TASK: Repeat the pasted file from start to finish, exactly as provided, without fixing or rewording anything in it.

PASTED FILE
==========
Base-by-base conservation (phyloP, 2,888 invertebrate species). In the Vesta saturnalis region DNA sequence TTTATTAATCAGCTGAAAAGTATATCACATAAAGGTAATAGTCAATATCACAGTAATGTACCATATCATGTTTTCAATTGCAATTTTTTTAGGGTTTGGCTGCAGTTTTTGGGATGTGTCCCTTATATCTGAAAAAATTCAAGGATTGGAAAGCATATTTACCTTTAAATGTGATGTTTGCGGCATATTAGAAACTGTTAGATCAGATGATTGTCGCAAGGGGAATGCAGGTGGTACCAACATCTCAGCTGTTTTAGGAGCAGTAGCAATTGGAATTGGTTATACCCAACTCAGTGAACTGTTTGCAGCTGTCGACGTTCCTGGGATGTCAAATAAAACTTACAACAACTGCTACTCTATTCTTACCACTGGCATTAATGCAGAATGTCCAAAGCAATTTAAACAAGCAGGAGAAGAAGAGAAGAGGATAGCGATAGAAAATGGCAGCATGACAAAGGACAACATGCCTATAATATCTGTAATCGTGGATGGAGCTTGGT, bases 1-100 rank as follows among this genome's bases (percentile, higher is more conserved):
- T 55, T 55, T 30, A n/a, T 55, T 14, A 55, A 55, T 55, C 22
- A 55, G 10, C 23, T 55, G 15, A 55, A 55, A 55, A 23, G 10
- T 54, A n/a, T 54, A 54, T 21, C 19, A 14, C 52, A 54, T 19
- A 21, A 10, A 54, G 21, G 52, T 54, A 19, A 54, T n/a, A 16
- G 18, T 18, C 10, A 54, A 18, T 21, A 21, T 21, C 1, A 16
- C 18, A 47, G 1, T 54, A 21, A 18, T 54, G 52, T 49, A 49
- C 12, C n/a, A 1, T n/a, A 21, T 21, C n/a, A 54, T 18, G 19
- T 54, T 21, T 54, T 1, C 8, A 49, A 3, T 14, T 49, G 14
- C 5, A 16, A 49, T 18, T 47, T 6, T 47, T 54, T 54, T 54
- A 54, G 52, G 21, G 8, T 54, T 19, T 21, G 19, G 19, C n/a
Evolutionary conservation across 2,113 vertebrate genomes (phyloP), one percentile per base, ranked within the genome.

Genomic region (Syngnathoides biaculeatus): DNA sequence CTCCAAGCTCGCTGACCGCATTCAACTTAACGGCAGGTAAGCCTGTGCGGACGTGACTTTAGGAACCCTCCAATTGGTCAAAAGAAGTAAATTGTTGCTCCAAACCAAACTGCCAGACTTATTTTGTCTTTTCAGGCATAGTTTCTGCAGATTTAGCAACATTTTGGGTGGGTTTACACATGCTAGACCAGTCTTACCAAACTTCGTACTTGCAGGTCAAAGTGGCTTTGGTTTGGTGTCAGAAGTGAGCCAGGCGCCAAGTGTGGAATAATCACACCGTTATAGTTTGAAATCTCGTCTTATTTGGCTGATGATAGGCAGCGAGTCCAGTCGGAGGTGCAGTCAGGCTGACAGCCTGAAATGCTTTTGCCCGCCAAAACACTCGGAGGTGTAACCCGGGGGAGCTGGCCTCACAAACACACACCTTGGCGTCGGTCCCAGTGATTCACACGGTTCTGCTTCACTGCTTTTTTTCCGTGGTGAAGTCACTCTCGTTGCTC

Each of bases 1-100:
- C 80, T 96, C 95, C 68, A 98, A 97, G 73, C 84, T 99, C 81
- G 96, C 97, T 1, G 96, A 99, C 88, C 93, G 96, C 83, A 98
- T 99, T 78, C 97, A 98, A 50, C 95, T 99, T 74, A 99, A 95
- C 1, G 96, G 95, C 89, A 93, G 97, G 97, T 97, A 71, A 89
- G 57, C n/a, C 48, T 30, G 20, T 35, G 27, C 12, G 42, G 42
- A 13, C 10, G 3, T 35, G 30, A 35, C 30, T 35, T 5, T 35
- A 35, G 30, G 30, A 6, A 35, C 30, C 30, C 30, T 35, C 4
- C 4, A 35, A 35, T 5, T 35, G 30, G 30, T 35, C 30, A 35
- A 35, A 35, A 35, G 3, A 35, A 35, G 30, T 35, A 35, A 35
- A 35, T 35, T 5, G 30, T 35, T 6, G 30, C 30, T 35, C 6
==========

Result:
Base-by-base conservation (phyloP, 2,888 invertebrate species). In the Vesta saturnalis region DNA sequence TTTATTAATCAGCTGAAAAGTATATCACATAAAGGTAATAGTCAATATCACAGTAATGTACCATATCATGTTTTCAATTGCAATTTTTTTAGGGTTTGGCTGCAGTTTTTGGGATGTGTCCCTTATATCTGAAAAAATTCAAGGATTGGAAAGCATATTTACCTTTAAATGTGATGTTTGCGGCATATTAGAAACTGTTAGATCAGATGATTGTCGCAAGGGGAATGCAGGTGGTACCAACATCTCAGCTGTTTTAGGAGCAGTAGCAATTGGAATTGGTTATACCCAACTCAGTGAACTGTTTGCAGCTGTCGACGTTCCTGGGATGTCAAATAAAACTTACAACAACTGCTACTCTATTCTTACCACTGGCATTAATGCAGAATGTCCAAAGCAATTTAAACAAGCAGGAGAAGAAGAGAAGAGGATAGCGATAGAAAATGGCAGCATGACAAAGGACAACATGCCTATAATATCTGTAATCGTGGATGGAGCTTGGT, bases 1-100 rank as follows among this genome's bases (percentile, higher is more conserved):
- T 55, T 55, T 30, A n/a, T 55, T 14, A 55, A 55, T 55, C 22
- A 55, G 10, C 23, T 55, G 15, A 55, A 55, A 55, A 23, G 10
- T 54, A n/a, T 54, A 54, T 21, C 19, A 14, C 52, A 54, T 19
- A 21, A 10, A 54, G 21, G 52, T 54, A 19, A 54, T n/a, A 16
- G 18, T 18, C 10, A 54, A 18, T 21, A 21, T 21, C 1, A 16
- C 18, A 47, G 1, T 54, A 21, A 18, T 54, G 52, T 49, A 49
- C 12, C n/a, A 1, T n/a, A 21, T 21, C n/a, A 54, T 18, G 19
- T 54, T 21, T 54, T 1, C 8, A 49, A 3, T 14, T 49, G 14
- C 5, A 16, A 49, T 18, T 47, T 6, T 47, T 54, T 54, T 54
- A 54, G 52, G 21, G 8, T 54, T 19, T 21, G 19, G 19, C n/a
Evolutionary conservation across 2,113 vertebrate genomes (phyloP), one percentile per base, ranked within the genome.

Genomic region (Syngnathoides biaculeatus): DNA sequence CTCCAAGCTCGCTGACCGCATTCAACTTAACGGCAGGTAAGCCTGTGCGGACGTGACTTTAGGAACCCTCCAATTGGTCAAAAGAAGTAAATTGTTGCTCCAAACCAAACTGCCAGACTTATTTTGTCTTTTCAGGCATAGTTTCTGCAGATTTAGCAACATTTTGGGTGGGTTTACACATGCTAGACCAGTCTTACCAAACTTCGTACTTGCAGGTCAAAGTGGCTTTGGTTTGGTGTCAGAAGTGAGCCAGGCGCCAAGTGTGGAATAATCACACCGTTATAGTTTGAAATCTCGTCTTATTTGGCTGATGATAGGCAGCGAGTCCAGTCGGAGGTGCAGTCAGGCTGACAGCCTGAAATGCTTTTGCCCGCCAAAACACTCGGAGGTGTAACCCGGGGGAGCTGGCCTCACAAACACACACCTTGGCGTCGGTCCCAGTGATTCACACGGTTCTGCTTCACTGCTTTTTTTCCGTGGTGAAGTCACTCTCGTTGCTC

Each of bases 1-100:
- C 80, T 96, C 95, C 68, A 98, A 97, G 73, C 84, T 99, C 81
- G 96, C 97, T 1, G 96, A 99, C 88, C 93, G 96, C 83, A 98
- T 99, T 78, C 97, A 98, A 50, C 95, T 99, T 74, A 99, A 95
- C 1, G 96, G 95, C 89, A 93, G 97, G 97, T 97, A 71, A 89
- G 57, C n/a, C 48, T 30, G 20, T 35, G 27, C 12, G 42, G 42
- A 13, C 10, G 3, T 35, G 30, A 35, C 30, T 35, T 5, T 35
- A 35, G 30, G 30, A 6, A 35, C 30, C 30, C 30, T 35, C 4
- C 4, A 35, A 35, T 5, T 35, G 30, G 30, T 35, C 30, A 35
- A 35, A 35, A 35, G 3, A 35, A 35, G 30, T 35, A 35, A 35
- A 35, T 35, T 5, G 30, T 35, T 6, G 30, C 30, T 35, C 6